Ion Exchange - Physical Chemical Treatment Ion Exchange...

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i Physical Chemical Treatment Ion Exchange Introduction Ion Exchange processes are used for the removal of color, organics, nitrates and hardness. Both column tests and isotherms can be used to determine the capacity of ion exchange resins for a given application. Ion Exchange is similar to adsorption processes and are common to water and wastewater treatment. Theory Ion exchange is defined as a mechanism or process for mass transfer of ions, usually between two phases. The ion exchange process consists of a chemical reaction between ions in a liquid phase and ions in a solid phase (Reynolds, 1982). This process or mechanism of mass transfer is frequently used in water treatment for the purpose of removing specific ions from drinking water. Typical applications of ion exchange in drinking water treatment are for the removal of hardness (calcium and magnesium), the removal of nitrates, and demineralization. Generally, ion exchange is considered as a simple stoichiometric reaction as shown in Equation 1 for a cation exchanger. This reaction describes the transfer or removal of A n+ from a liquid phase to a solid phase, (R - ) n A n+ . Hence the removal of A n+ from solution. An R B n B R A n n n +− + + + + + ( ) ( ) (1) where: A = cation A B = cation B R = cation exchange resin n = charge According to the law of mass action, the equilibrium relationship for the reaction described in Equation 1 has the form (Weber, 1972): K a B a a A B A n n = R n A ( )( ) ( ) ( ) a RB (2) where: a A = activity of ion A a B = activity of ion B If the activity coefficients are ignored, as is common in dilute aqueous environments, molar concentrations can be substituted for activity. Concentrations are used in practice because they are measured more easily than activities (Clifford, 1990). The equilibrium expression for the reaction can be written as shown in Equation 3. Ion exchange resins exhibit some degree of selectivity or preference for certain ions during exchange (Baier, 1989). This equation is significant because it provides a means of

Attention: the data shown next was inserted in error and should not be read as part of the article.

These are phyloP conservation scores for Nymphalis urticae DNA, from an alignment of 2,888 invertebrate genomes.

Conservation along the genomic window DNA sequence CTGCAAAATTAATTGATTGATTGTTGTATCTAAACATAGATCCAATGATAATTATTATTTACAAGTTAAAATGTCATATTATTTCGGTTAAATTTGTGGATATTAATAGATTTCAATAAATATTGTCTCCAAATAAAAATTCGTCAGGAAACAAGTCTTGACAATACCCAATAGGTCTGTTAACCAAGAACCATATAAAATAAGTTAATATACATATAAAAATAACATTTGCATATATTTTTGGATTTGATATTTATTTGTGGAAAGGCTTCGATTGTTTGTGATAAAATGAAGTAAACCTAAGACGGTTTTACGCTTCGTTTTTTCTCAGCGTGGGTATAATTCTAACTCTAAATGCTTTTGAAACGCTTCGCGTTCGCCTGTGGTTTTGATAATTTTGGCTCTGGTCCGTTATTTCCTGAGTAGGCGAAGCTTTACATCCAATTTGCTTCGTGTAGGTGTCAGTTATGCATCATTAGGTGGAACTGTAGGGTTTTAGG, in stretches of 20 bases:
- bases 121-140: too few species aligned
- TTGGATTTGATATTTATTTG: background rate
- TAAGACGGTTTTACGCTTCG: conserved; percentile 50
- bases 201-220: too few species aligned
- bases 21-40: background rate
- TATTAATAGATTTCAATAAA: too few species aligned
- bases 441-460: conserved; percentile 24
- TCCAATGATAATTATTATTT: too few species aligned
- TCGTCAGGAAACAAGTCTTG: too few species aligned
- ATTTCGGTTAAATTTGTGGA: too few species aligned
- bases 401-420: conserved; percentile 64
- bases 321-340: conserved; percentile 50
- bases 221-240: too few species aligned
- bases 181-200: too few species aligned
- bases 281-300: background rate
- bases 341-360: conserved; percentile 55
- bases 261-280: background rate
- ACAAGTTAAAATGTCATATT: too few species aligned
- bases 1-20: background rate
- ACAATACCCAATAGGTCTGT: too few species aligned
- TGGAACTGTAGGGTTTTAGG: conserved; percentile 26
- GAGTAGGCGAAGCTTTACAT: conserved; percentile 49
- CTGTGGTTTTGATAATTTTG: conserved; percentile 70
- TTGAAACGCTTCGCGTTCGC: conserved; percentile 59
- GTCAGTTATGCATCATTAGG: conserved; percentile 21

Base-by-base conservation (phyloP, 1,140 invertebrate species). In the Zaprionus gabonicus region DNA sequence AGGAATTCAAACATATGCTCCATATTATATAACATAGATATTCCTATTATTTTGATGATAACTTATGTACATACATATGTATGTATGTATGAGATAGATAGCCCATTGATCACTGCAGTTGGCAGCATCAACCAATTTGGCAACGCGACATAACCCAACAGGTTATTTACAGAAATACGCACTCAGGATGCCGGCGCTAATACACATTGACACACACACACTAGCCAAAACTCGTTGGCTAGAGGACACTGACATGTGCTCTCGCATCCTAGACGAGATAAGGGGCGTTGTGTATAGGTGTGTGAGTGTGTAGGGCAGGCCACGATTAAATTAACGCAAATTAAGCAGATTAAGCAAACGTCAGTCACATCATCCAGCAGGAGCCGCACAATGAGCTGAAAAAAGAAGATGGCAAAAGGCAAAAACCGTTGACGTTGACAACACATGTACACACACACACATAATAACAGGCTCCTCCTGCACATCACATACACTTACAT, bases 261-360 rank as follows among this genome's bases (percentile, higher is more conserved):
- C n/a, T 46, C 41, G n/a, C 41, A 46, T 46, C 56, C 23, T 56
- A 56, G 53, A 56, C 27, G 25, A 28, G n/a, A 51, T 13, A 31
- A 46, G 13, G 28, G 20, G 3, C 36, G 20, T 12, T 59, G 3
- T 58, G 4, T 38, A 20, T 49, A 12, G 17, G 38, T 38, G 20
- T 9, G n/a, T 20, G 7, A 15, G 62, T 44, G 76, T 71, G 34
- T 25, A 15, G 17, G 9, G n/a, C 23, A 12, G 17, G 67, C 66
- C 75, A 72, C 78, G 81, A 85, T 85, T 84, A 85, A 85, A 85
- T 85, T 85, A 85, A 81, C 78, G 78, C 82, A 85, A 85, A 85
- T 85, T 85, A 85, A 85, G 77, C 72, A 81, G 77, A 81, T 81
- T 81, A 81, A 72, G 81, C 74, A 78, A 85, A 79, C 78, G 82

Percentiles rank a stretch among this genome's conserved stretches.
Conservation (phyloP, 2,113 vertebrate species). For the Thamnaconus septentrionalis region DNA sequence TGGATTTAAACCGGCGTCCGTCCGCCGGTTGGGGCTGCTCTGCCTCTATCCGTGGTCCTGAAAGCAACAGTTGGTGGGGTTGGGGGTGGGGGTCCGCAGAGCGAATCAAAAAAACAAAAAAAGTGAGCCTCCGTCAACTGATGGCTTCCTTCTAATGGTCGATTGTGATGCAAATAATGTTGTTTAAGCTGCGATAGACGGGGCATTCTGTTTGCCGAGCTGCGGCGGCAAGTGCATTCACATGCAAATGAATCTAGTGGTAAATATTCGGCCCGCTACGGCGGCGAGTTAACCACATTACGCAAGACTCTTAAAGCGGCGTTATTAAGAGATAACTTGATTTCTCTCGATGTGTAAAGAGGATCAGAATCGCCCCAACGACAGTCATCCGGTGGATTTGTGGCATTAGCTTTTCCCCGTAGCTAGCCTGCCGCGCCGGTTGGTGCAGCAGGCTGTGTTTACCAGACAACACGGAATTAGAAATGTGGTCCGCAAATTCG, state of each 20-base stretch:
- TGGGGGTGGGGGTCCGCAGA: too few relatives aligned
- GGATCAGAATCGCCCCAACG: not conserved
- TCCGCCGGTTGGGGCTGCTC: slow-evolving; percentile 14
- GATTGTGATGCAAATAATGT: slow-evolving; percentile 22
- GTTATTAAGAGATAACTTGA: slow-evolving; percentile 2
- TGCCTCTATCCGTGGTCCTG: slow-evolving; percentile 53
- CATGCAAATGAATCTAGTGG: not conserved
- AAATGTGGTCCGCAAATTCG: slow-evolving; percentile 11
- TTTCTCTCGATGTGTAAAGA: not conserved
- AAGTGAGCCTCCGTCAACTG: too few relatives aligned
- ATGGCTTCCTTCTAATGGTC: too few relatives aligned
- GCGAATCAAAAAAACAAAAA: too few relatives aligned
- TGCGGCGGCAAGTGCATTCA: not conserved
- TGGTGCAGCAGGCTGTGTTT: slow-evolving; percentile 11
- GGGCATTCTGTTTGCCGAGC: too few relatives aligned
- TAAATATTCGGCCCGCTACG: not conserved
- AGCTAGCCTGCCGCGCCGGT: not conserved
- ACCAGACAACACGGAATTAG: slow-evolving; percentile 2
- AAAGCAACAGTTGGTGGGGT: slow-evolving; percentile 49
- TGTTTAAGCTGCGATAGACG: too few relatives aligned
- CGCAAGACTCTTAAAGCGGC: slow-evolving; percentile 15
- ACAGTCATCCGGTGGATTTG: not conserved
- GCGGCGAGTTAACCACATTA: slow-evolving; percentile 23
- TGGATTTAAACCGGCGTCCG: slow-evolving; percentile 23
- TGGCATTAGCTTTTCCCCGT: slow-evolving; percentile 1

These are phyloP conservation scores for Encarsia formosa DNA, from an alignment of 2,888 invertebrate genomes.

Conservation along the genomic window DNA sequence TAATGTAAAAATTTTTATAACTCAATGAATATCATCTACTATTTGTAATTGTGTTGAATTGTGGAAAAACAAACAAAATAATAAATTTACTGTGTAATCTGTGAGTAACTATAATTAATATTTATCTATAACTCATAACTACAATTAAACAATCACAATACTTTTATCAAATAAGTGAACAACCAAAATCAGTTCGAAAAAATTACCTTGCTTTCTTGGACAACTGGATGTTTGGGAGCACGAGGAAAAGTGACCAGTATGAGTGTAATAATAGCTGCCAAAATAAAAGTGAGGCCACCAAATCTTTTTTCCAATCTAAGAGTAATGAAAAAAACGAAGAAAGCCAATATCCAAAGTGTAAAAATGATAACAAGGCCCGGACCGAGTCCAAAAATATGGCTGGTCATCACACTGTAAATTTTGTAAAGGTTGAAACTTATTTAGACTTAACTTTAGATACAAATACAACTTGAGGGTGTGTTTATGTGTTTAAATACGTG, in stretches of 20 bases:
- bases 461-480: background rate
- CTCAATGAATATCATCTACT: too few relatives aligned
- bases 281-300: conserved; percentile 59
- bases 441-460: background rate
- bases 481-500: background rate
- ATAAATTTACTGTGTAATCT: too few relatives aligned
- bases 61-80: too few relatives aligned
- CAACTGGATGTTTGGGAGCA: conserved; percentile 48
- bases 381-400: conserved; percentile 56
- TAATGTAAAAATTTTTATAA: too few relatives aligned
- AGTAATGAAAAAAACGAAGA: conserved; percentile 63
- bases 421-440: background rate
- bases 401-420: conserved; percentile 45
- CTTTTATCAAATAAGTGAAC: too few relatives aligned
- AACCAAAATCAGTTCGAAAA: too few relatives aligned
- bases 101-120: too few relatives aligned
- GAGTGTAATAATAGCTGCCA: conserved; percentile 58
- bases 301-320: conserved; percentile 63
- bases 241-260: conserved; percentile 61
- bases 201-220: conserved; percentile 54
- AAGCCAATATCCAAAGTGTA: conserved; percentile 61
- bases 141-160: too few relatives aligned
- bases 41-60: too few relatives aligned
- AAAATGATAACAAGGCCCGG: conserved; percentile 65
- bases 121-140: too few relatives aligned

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ii measuring the selectivity or capacity of a specific resin for a given ion. Note that K B A includes activity coefficient terms that are functions of ionic strength and thus the measure of selectivity, or K B A , is not actually constant, but varies with water quality and is somewhat site specific. However, general engineering calculations can be made without having selectivity coefficients for all aqueous environments. K BA AB B A nn n n = + + + + [] [ ] [ ] (3) where: K B A = resin's selectivity of A over B A = cation A concentration in solution (meq/L) B = cation B concentration in solution (meq/L) A = cation A concentration in resin (meq/L) B = cation B concentration in resin (meq/L) Based on the above equation, the resin's selectivity of cation A over cation B can be determined if the cation concentrations in the solution and resin are known. The greater the selectivity coefficient, K , the greater the preference for the ion by the resin.
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Ion Exchange - Physical Chemical Treatment Ion Exchange...

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